Elephants, donkeys and porcupines, or rather, Republicans, Democrats and Libertarians, are coming out of the woodwork on the college and university campuses in Columbia.
With the primaries over, campus political groups are still determining what the next step on the campaign trail is. However, one item on the agenda that all groups, including nonpartisan ones, will focus on is registering voters.
“I think the main concern is getting voters registered, which is the hardest thing to do seeing as our age is so apathetic,” said Angela Landers, senior vice president of the College Republicans at MU. The College Republicans plan to staff voter registration tables on campus in the coming months, as well as hold rallies for the Republican candidates if they campaign in the area. The group also will show its opposition to other candidates by rallying against them.
The almost 700 Generation Dean groups nationwide, however, are proving the idea that young adults care about politics. While Howard Dean has withdrawn from the presidential race, the youth outreach organization still exists, although at MU in a mostly social capacity.
“People who were in Generation Dean have been going to Democratic events,” said Julia Bonham, a member of MU’s Generation Dean group. “We’re seeing a lot of college-aged kids getting involved in the grand scheme of things.”
Many of the Generation Dean members are joining the MU College Democrats’ campaign for Sen. John Kerry.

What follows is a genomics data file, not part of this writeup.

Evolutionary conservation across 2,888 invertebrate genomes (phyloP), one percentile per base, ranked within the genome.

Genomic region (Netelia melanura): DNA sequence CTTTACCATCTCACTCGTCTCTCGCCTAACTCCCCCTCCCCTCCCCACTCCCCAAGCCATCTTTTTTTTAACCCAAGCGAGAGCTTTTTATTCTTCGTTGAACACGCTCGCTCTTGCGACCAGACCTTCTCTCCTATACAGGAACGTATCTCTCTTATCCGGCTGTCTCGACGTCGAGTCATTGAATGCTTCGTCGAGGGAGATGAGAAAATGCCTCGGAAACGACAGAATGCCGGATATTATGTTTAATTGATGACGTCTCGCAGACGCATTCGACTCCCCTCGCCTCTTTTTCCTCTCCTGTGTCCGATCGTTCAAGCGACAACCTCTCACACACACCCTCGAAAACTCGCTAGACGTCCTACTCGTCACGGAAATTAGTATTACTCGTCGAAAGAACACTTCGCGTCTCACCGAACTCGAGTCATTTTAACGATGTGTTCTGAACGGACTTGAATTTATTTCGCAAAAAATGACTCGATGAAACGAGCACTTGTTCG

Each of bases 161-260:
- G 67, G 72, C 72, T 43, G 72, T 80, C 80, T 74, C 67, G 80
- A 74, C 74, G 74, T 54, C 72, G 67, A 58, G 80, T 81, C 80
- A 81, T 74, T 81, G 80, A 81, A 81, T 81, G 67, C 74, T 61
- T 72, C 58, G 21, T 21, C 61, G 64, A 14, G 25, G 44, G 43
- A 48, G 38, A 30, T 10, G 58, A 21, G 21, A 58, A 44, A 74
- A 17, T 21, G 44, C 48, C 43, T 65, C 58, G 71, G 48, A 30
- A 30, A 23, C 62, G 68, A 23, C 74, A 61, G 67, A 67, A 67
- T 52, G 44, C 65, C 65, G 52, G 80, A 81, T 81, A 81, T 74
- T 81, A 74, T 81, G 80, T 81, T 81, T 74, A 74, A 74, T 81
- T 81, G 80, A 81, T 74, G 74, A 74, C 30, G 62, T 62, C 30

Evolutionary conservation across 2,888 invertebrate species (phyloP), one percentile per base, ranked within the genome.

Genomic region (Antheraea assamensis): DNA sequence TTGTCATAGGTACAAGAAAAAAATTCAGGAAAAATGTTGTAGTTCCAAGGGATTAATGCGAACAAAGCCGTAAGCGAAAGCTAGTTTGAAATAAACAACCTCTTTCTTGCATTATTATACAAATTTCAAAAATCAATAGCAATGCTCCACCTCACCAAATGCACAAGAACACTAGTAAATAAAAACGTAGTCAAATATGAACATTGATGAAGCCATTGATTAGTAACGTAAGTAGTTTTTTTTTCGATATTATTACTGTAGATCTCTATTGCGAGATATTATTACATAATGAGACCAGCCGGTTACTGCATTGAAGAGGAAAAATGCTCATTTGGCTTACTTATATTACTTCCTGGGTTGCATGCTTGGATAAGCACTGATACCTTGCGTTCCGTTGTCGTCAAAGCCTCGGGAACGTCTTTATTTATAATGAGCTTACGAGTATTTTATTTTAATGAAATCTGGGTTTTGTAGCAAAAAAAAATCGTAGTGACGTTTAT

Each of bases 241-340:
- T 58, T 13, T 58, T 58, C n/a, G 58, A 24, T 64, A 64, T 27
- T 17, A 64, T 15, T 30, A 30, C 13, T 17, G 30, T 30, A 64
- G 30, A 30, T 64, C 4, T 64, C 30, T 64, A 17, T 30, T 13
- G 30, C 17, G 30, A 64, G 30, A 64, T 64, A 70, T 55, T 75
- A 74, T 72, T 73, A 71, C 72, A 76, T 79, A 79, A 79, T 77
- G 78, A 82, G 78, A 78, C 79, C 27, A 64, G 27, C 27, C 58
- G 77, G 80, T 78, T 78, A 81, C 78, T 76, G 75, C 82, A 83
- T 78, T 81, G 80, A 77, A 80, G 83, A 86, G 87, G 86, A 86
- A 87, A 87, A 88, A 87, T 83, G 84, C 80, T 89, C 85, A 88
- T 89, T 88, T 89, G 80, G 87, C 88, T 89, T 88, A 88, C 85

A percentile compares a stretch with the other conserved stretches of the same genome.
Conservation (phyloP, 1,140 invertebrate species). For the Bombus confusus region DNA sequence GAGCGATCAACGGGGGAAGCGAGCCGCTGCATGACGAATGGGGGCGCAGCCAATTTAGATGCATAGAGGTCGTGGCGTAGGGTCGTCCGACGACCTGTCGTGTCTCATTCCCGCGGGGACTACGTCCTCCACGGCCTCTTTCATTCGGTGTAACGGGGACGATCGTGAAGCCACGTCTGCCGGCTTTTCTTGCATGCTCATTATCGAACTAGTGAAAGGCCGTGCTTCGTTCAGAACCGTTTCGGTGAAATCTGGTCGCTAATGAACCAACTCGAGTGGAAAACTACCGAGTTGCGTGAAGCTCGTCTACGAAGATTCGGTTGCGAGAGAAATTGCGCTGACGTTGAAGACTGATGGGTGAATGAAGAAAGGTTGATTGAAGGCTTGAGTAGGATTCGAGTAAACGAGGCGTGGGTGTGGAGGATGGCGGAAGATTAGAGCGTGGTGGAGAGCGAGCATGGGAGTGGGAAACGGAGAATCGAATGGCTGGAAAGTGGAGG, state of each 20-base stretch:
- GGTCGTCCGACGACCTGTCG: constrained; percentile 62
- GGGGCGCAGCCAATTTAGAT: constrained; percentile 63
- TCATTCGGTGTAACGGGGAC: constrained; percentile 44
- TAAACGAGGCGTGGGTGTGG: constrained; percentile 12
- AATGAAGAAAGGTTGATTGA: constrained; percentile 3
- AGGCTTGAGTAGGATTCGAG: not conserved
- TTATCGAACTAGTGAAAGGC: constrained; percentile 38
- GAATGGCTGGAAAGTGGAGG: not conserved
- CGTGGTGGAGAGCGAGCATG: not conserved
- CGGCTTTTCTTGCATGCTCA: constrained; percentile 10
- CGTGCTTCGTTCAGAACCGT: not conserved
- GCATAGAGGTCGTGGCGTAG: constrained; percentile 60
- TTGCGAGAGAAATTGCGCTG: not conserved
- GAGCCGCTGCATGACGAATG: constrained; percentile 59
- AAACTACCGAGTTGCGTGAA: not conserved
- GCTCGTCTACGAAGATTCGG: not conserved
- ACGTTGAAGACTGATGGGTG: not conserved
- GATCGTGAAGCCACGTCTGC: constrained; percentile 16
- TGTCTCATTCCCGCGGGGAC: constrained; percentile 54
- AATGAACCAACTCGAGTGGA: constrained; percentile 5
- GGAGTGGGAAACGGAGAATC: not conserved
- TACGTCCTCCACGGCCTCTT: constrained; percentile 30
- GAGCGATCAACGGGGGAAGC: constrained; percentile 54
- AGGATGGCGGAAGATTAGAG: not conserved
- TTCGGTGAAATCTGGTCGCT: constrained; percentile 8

“It looks like it could be a pretty ugly election,” said Caleb Lewis, president of the College Democrats, citing that already in the first week Bush has attacked Kerry in his ads. “I’m sure that Kerry is just as capable of a dirty campaign,” he added.
The College Democrats will help Kerry in his campaign for the presidency by fund-raising and increasing his visibility by handing out pamphlets and posting signs.
At Stephens College, students are involved in the presidential campaigns through the Political Alliance, a nonpartisan organization formed last fall when the school’s College Republicans and Young Democrats combined. Through fliers, notices and newspapers the organization will serve as a nonpartisan resource for information.
“We are working to, first of all, raise awareness on our campus so that everyone on campus knows about the candidates and what they’re for and what they’re doing,” said Mary Oberlies, the organization’s president.
Another nonpartisan organization, the system-wide Associated Students of the University of Missouri, will begin to register voters in the fall.
“We try to make students aware, particularly if they want to vote by absentee ballot, how they go about obtaining an absentee ballot first of all, and we give them information about how to find their polling place on election day,” said Mary Anne McCollum, director of the organization.
Because it is a presidential election year, ASUM is looking to schedule candidate forums at the four UM campuses with state-wide candidates as guests. The MU Campus Libertarians also will work to get voters registered, as well as campaign for the presidential candidate nominated at the National Libertarian Party Convention in May.
“We’ll be backing whoever the nominee is and we’ll try to get the word out around campus,” said Bridget Frischer, Campus Libertarians president.
The group hopes to sponsor a Columbia visit by the Libertarian presidential and vice presidential candidates and will also spread the word about the party’s beliefs with fliers.